Litmus, the web application we use to test HTML emails in various mail clients, sent out a sizable PDF worth reading if you’re at all involved in developing of HTML email.
The PDF is all about the state of email and the changes that came in 2015 and the ones coming in 2016.
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The page isn’t pretty, but the support team over at Site5 gave me this link from apache.org with some great tips about getting your legitimate emails to their target inboxes, breaking it down into general guidelines, fixing false positives and some additional resources.
Some Tips for Legitimate Senders to Avoid False Positives
Came across this one while building a fairly complex and colorful HTML email yesterday. I rarely use tabular layouts (almost exclusively in eBlasts) and while testing it, I noticed it wasn’t Outlook that was giving me trouble, but rather iOS’s mail. Little hairline borders were showing up. Pinching and zooming in and out made them appear and dissapear.
Turns out this is a known issue — one which Apple has yet to address, and it looks like it’s existed dating back to iOS 5, and maybe earlier.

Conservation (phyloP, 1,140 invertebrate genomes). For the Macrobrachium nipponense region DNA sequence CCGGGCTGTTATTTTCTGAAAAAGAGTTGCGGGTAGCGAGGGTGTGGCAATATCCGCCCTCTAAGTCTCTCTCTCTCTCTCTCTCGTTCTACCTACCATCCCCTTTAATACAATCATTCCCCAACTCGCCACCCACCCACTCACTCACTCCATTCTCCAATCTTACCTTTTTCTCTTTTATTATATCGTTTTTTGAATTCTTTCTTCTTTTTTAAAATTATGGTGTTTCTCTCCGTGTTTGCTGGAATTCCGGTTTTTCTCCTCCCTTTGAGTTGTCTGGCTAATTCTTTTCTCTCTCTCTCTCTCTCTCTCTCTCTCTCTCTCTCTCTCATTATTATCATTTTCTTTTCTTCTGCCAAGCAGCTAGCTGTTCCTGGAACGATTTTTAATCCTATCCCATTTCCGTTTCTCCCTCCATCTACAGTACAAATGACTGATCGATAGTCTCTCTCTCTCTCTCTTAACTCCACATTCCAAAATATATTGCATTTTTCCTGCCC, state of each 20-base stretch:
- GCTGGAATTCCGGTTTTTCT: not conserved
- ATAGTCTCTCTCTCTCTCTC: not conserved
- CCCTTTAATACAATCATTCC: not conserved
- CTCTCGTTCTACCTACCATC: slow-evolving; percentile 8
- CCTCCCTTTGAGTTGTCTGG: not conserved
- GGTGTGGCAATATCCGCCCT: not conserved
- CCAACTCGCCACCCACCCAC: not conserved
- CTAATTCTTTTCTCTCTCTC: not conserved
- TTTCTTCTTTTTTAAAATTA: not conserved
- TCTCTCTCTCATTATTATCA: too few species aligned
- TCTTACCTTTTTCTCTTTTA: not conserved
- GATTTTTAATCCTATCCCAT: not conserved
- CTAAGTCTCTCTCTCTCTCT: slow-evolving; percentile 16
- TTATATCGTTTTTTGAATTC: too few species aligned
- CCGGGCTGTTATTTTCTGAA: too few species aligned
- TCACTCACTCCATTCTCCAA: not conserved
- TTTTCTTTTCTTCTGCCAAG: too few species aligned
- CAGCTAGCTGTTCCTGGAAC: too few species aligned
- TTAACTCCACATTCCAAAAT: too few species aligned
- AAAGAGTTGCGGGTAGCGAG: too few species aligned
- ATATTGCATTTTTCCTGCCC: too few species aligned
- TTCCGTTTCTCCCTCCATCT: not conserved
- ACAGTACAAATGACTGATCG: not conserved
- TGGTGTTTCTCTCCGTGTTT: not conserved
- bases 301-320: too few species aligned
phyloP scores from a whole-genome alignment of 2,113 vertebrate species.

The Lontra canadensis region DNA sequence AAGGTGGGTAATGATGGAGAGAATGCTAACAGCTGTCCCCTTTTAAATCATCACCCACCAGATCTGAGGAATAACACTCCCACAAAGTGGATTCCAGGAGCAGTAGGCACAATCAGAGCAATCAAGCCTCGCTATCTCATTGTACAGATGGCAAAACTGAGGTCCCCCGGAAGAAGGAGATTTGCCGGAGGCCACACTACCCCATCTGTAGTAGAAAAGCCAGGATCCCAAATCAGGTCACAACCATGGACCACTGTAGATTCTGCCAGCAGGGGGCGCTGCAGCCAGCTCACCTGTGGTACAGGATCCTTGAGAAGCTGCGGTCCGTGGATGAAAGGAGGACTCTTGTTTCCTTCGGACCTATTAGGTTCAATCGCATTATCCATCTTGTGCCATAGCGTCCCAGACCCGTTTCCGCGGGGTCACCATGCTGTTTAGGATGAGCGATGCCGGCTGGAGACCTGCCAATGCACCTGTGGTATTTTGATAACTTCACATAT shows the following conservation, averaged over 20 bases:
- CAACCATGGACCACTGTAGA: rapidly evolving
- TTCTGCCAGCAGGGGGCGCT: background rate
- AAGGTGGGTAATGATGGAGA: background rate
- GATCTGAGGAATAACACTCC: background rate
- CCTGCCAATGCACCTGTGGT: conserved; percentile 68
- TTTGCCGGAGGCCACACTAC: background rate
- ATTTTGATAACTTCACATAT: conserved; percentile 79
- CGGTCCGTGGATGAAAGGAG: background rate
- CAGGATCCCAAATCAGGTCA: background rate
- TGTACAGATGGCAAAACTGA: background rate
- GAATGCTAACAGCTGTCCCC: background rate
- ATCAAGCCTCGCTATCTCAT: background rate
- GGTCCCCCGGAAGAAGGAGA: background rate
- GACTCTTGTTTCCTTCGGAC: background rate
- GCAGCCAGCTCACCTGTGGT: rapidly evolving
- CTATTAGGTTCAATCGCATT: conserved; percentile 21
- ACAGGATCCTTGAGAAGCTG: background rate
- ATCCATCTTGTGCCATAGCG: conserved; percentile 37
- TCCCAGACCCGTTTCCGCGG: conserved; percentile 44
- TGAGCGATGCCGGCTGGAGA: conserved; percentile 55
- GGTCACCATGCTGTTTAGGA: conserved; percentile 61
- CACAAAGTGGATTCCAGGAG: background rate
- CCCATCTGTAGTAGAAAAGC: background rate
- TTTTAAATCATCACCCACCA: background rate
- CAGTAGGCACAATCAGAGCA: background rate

iPhone Fail: The trouble with Table Borders and HTML Email
I didn’t know that responsive and email could go in the same sentence till I started my current job. But it’s definitely a thing — just not a thing that works everywhere.
The link below offers some great templates for working with responsive emails — a great jumping off point.
Responsive Email Templates
Friend and co-worker found this last week over at Campaign Monitor’s web site — a great compatibility guide for CSS support across email clients.
Email clients — also known as the only reason developers still know how to code HTML tables.
Guide to CSS Support in Email